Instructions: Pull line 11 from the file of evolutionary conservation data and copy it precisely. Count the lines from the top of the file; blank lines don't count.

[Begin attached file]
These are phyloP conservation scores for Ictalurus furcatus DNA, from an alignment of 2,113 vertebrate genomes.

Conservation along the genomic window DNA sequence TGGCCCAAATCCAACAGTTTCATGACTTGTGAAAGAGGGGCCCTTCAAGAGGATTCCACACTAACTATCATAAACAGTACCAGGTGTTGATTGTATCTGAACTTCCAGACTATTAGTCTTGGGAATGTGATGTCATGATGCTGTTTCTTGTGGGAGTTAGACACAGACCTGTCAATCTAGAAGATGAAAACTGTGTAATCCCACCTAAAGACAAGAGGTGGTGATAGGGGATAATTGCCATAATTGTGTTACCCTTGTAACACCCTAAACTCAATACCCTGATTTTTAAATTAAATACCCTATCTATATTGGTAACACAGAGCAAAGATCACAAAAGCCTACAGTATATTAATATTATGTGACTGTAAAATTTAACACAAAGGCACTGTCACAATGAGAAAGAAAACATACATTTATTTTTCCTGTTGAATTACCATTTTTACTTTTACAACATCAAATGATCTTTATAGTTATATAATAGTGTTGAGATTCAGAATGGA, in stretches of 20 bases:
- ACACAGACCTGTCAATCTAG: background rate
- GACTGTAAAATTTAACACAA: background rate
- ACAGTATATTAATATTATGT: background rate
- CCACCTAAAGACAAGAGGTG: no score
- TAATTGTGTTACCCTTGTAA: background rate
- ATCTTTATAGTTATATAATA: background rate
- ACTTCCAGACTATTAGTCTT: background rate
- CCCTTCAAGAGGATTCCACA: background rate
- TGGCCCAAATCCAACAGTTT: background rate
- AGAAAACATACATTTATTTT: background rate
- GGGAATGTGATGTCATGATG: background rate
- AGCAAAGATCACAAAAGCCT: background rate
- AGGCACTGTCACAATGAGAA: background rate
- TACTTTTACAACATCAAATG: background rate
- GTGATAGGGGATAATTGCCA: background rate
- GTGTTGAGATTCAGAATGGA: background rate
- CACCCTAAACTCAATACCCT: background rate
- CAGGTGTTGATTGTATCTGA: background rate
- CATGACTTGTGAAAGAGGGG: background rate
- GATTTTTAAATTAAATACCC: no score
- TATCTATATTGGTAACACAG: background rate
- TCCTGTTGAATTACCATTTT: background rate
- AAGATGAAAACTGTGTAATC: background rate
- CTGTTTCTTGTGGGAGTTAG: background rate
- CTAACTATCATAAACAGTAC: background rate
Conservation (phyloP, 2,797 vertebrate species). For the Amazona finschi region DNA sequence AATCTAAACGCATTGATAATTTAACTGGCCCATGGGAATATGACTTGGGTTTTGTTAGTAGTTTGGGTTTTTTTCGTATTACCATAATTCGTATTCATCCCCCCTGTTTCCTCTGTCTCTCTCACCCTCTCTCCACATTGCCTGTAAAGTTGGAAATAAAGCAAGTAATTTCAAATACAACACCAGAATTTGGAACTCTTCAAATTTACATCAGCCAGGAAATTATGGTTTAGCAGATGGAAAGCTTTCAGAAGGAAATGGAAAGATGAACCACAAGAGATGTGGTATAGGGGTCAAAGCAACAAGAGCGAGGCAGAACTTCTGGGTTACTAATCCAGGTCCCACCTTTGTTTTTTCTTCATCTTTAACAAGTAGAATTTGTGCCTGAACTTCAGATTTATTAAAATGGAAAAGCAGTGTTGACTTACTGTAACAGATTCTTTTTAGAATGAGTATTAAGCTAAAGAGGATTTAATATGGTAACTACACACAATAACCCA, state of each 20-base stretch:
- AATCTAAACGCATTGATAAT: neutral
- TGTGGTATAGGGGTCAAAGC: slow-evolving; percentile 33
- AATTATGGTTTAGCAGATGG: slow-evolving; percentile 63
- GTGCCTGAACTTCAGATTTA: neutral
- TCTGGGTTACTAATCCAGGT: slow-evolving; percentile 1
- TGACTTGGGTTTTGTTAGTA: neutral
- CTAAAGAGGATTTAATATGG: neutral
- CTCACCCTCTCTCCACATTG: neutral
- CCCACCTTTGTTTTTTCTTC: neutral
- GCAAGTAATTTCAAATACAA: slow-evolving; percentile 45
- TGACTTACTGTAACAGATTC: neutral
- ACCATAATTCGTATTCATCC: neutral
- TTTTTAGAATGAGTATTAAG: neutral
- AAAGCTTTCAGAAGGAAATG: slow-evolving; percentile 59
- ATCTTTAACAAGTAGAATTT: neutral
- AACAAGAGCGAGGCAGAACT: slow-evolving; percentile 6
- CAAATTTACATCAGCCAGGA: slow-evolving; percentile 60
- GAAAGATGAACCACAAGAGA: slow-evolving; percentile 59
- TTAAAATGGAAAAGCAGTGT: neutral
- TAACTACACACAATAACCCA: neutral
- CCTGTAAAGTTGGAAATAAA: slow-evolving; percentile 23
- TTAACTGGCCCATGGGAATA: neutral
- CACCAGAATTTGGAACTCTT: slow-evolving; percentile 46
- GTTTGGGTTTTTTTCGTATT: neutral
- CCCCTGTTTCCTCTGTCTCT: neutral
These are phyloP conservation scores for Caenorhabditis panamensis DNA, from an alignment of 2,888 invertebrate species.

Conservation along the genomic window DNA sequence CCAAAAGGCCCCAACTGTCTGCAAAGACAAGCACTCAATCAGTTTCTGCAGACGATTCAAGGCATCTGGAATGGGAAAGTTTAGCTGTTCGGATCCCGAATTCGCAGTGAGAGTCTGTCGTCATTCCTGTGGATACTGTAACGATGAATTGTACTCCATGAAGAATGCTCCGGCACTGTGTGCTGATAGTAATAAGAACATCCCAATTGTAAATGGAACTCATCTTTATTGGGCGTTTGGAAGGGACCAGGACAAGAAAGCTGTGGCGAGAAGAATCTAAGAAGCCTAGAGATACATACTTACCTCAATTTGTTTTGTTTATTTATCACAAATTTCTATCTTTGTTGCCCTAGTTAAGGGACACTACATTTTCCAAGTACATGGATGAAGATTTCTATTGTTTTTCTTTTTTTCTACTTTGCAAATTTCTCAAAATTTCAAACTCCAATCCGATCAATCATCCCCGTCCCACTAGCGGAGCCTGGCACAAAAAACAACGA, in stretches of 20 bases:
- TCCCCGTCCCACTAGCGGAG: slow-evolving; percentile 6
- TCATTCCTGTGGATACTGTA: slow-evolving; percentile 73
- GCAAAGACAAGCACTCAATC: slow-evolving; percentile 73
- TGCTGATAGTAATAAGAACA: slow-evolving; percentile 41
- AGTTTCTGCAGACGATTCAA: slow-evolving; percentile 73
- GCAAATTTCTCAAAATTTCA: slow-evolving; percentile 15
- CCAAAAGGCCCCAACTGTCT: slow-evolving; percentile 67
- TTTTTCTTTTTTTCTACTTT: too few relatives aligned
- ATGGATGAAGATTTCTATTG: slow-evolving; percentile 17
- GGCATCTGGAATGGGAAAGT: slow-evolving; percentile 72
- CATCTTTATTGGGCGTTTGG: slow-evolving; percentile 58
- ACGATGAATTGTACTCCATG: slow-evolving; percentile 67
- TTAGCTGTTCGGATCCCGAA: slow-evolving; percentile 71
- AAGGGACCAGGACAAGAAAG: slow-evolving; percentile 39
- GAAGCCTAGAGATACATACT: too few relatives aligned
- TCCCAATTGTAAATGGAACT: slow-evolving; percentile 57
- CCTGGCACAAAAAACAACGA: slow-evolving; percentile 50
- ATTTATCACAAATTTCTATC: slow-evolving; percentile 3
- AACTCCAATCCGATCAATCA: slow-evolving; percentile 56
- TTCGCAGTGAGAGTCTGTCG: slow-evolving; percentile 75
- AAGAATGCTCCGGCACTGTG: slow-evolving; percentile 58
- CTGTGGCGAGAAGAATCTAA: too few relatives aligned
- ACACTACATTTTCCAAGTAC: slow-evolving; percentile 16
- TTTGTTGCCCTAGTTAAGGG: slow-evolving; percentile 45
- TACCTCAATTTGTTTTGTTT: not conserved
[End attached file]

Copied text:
- TGGCCCAAATCCAACAGTTT: background rate